This section is from "The Horticulturist, And Journal Of Rural Art And Rural Taste", by P. Barry, A. J. Downing, J. Jay Smith, Peter B. Mead, F. W. Woodward, Henry T. Williams. Also available from Amazon: Horticulturist and Journal of Rural Art and Rural Taste.
When the loss the country had sustained by the untimely death of the talented and distinguished gentleman who first established the Horticulturist was still fresh in the memories of his numerous friends and admirers throughout the United States, it was proposed to erect a monument, to perpetuate his memory, worthy of the name and fame of a man who had done so much for his age and generation, in improving the taste of his countrymen by teaching and showing to them the great beauties of landscape gardening, in developing and bringing out in bold relief the natural beauties of the scenery with which our extended and varied country abounds.
To Downing, more than to any other or all other men, are we indebted for the tasty and improved styles of architecture displayed in the numerous villa residences to be found in the suburbs of all our flourishing towns and cities throughout the length and breadth of the land. What was done for Britain by J. C. Loudon was commenced and carried into successful operation in this country by A. J. Downing, whose memory ought to be revered, not only by every horticulturist, pomologist, or any other admirer of Nature's gifts, but by every philanthropist throughout the whole land.
Scarcely a citizen in the Union, inhabiting a country or suburban residence built within the last ten or fifteen years, but owes a debt of gratitude to the memory of the man through whose talent and exertions he enjoys much solid and substantial comfort, either in the conveniences, or in the beauty of the style of his residence, or in the ornamental adornment and scenery surrounding the same.
The reasons why the contemplated monument was not erected I am not acquainted with, but the subject has recently been brought fresh to my attention by the action of the Cincinnati Horticultural Society, which some time since received a communication from the directors of the Spring Grove Cemetery Company to the effect, that the company would deed a lot in the cemetery to the Cincinnati Horticultural Society, on condition that the said society erect thereon a monument that would be a durable and lasting ornament to the grounds; the lot to be selected by a joint committee of the company and the society.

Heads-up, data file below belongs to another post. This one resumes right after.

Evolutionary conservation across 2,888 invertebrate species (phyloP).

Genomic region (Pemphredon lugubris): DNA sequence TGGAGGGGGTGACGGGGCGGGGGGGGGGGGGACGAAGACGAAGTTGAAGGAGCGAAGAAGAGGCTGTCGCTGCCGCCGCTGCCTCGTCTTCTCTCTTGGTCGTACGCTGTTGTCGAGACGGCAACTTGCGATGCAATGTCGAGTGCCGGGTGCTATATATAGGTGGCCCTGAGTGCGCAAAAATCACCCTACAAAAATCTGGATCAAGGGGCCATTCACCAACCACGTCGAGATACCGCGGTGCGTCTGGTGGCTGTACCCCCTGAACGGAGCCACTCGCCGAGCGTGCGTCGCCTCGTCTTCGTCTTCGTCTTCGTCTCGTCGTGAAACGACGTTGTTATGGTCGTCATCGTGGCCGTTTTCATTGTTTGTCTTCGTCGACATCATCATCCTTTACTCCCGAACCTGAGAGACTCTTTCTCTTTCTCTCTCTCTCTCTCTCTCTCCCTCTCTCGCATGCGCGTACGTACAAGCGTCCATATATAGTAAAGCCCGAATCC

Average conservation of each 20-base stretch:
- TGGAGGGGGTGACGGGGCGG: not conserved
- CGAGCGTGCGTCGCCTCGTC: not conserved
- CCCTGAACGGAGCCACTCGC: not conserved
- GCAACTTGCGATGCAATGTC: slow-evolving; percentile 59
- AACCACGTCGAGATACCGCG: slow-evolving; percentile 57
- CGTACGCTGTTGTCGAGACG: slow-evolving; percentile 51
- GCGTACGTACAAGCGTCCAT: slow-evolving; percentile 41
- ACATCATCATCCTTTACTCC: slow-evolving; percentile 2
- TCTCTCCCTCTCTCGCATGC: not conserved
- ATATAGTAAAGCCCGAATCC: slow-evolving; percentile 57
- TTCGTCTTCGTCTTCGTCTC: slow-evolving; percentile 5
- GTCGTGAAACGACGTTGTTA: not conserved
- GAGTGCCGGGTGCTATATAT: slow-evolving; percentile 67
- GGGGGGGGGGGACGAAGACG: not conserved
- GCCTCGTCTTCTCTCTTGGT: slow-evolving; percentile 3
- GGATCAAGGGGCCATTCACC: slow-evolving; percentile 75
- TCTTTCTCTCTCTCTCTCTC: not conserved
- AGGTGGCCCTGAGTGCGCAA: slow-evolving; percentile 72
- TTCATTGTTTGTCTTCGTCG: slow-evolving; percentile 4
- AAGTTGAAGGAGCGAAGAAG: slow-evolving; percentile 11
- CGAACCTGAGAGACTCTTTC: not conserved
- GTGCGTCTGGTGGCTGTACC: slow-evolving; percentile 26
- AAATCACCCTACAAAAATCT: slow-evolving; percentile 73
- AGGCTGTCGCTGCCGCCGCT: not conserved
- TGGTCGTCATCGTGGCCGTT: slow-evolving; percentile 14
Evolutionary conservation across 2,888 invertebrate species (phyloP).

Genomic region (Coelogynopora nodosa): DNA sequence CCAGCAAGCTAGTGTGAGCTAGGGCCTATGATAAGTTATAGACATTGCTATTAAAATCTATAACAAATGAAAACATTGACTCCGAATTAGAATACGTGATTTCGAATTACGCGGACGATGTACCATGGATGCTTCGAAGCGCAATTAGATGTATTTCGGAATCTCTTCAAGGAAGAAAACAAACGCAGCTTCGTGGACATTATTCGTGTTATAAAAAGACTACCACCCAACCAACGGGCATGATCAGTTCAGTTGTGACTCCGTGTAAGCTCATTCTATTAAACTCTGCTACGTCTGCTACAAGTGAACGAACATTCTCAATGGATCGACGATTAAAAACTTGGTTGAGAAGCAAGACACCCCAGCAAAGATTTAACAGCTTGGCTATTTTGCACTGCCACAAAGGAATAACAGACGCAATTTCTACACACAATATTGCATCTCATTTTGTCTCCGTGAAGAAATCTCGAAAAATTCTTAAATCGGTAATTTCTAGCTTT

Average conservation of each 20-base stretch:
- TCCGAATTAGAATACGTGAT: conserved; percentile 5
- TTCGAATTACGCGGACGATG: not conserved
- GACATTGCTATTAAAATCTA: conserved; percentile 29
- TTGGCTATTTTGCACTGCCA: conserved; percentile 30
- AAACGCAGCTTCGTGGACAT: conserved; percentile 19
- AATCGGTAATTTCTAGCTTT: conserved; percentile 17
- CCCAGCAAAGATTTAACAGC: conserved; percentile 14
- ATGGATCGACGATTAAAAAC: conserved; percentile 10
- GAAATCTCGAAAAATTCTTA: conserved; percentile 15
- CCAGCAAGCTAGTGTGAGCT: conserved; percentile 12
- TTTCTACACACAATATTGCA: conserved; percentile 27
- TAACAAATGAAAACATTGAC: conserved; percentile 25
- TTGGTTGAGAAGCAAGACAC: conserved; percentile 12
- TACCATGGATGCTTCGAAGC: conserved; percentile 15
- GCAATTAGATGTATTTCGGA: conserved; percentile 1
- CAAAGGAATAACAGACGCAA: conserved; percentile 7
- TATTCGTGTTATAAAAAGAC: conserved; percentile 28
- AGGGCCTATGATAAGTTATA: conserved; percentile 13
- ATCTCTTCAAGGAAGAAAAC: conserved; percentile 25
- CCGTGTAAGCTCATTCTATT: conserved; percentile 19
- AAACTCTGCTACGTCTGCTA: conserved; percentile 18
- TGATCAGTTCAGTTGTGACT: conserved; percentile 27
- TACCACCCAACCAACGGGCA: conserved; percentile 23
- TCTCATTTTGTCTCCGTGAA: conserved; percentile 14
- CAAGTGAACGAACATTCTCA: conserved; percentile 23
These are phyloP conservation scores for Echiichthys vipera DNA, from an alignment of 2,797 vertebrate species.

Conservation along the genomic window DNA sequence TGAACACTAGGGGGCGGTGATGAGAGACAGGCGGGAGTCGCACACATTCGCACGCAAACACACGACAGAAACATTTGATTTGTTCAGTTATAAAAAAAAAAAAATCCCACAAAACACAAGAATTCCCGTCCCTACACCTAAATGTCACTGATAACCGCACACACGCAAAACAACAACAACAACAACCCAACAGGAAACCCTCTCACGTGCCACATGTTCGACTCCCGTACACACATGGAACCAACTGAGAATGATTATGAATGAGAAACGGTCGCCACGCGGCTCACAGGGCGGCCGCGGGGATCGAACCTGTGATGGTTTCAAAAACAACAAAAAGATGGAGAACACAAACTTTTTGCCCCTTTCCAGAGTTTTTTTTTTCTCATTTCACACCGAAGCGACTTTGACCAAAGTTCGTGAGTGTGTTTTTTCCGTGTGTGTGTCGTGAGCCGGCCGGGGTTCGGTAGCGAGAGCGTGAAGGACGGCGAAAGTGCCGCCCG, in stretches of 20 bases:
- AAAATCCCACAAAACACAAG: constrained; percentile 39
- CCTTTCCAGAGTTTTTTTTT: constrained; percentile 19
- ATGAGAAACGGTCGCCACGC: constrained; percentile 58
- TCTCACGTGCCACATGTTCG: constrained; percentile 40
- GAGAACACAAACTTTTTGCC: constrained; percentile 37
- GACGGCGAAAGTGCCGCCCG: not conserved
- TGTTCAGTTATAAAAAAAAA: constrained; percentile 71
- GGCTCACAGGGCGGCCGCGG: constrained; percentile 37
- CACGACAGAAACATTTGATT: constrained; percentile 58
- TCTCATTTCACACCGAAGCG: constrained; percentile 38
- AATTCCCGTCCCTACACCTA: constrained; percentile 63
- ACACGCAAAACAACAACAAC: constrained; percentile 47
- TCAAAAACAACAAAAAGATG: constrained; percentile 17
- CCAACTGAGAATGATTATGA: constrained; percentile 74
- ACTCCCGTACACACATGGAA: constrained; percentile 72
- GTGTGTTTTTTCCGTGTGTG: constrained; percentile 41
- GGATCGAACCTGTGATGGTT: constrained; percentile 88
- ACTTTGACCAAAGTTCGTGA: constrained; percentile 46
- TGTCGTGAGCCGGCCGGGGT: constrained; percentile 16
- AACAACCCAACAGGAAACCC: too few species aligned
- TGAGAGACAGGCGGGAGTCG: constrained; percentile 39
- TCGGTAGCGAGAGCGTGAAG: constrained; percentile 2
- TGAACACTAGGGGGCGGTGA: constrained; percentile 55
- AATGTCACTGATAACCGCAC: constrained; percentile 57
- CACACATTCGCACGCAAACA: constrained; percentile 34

Here, it appears to me, is a most appropriate opportunity for the many friends and admirers of the lamented Downing to unite with the Cincinnati Horticultural Society in erecting a monument worthy the cause and the object.
It further appears to me that this is a most appropriate time to carry such a measure into practical operation. The United States Agricultural Association hold their next annual exhibition near Cincinnati; it is expected that the horticultural department will be a prominent feature in the exhibition; it will certainly bring together a very large number of persons who entertain the strongest respect for the memory of our national benefactor, for in such a light do I consider A. J. Downing to stand before his countrymen. But a mere pittance from each individual of the many thousands who are enjoying the benefits of his superior taste and judgment would erect a monument eminently worthy of the object, and stand as a mark to after ages of the appreciative respect in which his memory is held by his contemporaries. That the place in which it is proposed to erect the same is worthy the object, I would invite you, Mr. Editor, and any of your readers to judge; and I hope that no strauger who attends the United States Fair at Cincinnati will fail to visit the Spring Grove Cemetery. Every gentleman of taste - especially of kindred taste - will quickly discover that the talented superintendent, Mr. A. Stranch, is not only a gentleman of enlarged views, but a perfect enthusiast in his profession of landscape gardening.
It would sound too much like egotistic flattery to say a tithe of what we think of him; suffice it that we appreciate his abilities.
Should you consider the foregoing thoughts and suggestions of sufficient moment or interest to merit a place in the Horticulturist, you would confer a favor by publishing the same in your September number, and if the project meets with sufficient encouragement it might assume form and shape during the time of the fair so as to be carried to completion.
[We received the above after our September number had gone to press; but in view of its importance we now -print it just as it was written. For the " United States Agricultural Association" the reader can substitute the name of his local society, and the subject will then have a wider application. It is certainly due to the genius and labors of Downing that some fitting monument should be erected to his memory. Several movements have been made with this object in view, and, with the exception of the vase at Washington, they have all failed; failed, in our opinion, from want of concerted action; and we fear that Mr. Heaver's will fail for the same reason, notwithstanding all his warmth and love of the subject A general committee of five men of the right stamp, with power to appoint local committees, collect funds, locate the monument, etc, would doubtless carry the project to a successful issue. We shall very heartily cooperate with any movement having this object in view. - Ed].